The Social Construction of Regulation: Lessons from the War Against Command and Control
Timothy F. Malloy
University of California, Los Angeles (UCLA) - School of Law
March 17, 2010
Buffalo Law Review, Vol. 58, No. 2, April 2010
UCLA School of Law Research Paper No. 10-03
Law reform is central to legal scholarship; most law review articles identify a problem with existing law and propose a solution. This article turns attention to how legal scholars identify problems worthy of reform. It presents the thirty year debate over regulatory reform in the environmental area as a cautionary tale about how myopic framing of “the problem” can unduly constrain the range of reforms considered. Using a constructionist framework drawn from social problems literature and empirical analysis of citation patterns in the legal literature, the article examines the means by which the community of scholars developed its collective view of the problem with command and control regulation. The article offers an alternative construction of the traditional regulatory system that offers a better fit to the available evidence and opens the door to different reforms. Recognizing the contextual nature of constructed accounts of regulation, it provides three recommendations for dealing with competing constructions in this area and in others.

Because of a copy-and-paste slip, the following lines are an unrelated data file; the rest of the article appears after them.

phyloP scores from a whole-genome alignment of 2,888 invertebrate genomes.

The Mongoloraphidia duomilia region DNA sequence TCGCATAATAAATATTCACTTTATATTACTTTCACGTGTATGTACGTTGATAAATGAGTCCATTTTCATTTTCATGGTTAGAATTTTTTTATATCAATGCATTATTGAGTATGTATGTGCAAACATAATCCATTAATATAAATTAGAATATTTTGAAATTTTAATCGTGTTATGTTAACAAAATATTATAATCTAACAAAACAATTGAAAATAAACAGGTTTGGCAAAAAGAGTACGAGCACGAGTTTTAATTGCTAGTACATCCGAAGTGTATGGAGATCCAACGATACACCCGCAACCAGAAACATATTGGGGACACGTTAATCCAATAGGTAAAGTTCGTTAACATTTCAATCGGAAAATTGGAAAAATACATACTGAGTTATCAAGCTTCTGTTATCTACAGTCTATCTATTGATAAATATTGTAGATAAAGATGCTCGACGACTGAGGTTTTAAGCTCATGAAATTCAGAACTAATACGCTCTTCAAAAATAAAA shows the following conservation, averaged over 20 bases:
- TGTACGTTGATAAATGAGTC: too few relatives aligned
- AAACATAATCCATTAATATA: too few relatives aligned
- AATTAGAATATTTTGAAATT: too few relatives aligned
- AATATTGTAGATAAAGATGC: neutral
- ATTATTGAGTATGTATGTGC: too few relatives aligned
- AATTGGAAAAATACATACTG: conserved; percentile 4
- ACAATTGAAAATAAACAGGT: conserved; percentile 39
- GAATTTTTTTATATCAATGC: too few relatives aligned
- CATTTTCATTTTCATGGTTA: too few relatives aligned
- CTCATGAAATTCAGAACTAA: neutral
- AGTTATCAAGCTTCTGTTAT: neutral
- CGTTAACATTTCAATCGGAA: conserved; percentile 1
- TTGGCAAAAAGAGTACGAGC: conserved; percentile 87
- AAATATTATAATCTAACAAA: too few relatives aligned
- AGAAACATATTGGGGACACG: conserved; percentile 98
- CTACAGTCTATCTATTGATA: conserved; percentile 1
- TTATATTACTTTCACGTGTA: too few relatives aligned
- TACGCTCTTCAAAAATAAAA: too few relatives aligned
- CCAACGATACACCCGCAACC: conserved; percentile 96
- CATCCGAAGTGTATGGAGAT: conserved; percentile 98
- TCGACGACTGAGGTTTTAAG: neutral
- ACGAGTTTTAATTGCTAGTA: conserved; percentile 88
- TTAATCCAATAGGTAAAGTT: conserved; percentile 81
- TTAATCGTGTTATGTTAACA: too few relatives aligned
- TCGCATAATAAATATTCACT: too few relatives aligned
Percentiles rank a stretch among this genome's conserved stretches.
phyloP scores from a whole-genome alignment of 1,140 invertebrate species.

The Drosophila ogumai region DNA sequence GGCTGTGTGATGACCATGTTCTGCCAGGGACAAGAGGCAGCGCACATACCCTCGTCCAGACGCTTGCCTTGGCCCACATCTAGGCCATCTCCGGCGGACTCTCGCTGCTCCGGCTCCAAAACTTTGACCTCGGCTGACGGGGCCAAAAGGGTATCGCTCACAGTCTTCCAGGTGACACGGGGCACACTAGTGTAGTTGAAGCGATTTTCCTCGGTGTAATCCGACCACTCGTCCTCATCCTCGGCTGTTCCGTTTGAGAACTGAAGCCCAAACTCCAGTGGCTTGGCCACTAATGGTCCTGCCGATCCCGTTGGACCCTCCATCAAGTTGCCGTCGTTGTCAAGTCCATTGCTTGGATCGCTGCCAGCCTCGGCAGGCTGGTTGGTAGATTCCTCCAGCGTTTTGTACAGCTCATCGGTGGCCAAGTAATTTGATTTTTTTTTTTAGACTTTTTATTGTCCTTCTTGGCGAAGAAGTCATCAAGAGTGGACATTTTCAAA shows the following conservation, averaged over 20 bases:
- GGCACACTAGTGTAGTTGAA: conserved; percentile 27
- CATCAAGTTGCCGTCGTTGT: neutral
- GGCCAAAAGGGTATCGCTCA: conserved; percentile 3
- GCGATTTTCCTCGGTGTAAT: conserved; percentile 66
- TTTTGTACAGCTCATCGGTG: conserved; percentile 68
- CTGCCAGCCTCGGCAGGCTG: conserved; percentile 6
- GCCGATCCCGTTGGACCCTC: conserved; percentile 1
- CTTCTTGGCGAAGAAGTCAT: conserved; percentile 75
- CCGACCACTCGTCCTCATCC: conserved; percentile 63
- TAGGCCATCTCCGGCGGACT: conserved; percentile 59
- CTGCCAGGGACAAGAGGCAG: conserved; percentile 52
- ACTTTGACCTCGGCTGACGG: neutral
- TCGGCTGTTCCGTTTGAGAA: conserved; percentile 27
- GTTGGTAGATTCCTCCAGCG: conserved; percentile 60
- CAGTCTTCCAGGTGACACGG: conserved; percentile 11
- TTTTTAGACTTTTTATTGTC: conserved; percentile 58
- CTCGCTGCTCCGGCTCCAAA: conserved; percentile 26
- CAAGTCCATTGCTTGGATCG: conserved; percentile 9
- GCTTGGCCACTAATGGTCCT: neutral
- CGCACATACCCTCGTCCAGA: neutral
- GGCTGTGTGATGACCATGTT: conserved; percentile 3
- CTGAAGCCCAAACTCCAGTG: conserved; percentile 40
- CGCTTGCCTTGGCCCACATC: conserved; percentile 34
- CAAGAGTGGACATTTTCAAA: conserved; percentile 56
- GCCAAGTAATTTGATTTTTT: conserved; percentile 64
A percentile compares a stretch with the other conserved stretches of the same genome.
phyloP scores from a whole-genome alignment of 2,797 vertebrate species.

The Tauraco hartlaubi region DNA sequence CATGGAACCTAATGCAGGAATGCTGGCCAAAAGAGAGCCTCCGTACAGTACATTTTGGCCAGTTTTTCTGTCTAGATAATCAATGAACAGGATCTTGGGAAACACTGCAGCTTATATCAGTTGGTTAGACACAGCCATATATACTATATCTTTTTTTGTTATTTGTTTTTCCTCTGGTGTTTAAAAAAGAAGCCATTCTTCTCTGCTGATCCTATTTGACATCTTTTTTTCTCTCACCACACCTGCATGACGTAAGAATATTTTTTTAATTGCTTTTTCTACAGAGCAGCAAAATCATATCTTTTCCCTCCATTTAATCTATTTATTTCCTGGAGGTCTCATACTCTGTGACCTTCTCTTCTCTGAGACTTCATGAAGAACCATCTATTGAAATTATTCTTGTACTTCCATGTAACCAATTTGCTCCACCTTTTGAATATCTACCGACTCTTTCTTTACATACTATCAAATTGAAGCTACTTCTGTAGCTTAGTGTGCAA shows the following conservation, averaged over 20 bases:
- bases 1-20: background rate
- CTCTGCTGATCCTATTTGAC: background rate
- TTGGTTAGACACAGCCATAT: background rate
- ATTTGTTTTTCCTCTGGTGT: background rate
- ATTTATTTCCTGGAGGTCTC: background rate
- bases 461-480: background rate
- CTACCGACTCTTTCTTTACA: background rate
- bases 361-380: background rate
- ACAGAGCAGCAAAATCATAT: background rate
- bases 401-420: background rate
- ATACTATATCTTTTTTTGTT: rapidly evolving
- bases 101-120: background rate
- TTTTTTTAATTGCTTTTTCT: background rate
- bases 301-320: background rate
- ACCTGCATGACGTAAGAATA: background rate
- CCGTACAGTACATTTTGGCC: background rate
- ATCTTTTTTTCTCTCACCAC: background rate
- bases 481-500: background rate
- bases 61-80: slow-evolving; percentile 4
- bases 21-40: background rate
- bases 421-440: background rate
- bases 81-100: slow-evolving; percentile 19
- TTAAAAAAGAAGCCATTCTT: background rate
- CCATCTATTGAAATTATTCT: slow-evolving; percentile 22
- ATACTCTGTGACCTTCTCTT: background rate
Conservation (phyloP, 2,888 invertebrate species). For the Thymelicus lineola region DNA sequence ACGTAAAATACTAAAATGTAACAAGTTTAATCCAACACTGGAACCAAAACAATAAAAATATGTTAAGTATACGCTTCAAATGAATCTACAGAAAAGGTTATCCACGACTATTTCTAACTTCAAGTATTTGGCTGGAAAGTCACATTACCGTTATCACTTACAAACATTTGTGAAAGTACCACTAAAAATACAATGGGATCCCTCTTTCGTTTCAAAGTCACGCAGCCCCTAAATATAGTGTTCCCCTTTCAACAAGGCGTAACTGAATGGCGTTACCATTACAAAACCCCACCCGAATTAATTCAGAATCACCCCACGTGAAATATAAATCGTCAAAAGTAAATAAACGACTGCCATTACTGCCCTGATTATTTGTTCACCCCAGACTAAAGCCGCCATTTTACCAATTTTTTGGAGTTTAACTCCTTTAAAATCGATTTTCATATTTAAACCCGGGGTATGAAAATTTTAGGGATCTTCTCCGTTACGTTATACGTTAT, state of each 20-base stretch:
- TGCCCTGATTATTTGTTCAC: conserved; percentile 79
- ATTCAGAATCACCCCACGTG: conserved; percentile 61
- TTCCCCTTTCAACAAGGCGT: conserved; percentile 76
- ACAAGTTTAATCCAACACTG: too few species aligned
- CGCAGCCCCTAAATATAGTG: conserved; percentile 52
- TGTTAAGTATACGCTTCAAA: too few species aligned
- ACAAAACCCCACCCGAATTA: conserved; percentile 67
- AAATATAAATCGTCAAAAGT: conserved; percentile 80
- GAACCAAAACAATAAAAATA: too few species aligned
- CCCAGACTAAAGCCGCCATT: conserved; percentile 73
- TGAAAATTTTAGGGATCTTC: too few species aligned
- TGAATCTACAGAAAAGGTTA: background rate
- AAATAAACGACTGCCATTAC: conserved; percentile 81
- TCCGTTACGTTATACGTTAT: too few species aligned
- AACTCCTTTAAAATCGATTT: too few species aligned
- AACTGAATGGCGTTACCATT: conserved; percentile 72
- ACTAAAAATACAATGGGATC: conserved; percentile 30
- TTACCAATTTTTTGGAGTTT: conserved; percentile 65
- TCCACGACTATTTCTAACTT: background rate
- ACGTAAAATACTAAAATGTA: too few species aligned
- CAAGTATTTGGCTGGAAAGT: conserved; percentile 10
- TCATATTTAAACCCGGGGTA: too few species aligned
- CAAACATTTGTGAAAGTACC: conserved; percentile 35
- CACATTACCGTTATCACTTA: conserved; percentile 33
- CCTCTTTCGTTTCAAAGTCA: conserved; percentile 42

Number of Pages in PDF File: 89
Keywords: environmental law, regulatory reform, constructionist approach to reform
Date posted: March 23, 2010 ; Last revised: May 18, 2010
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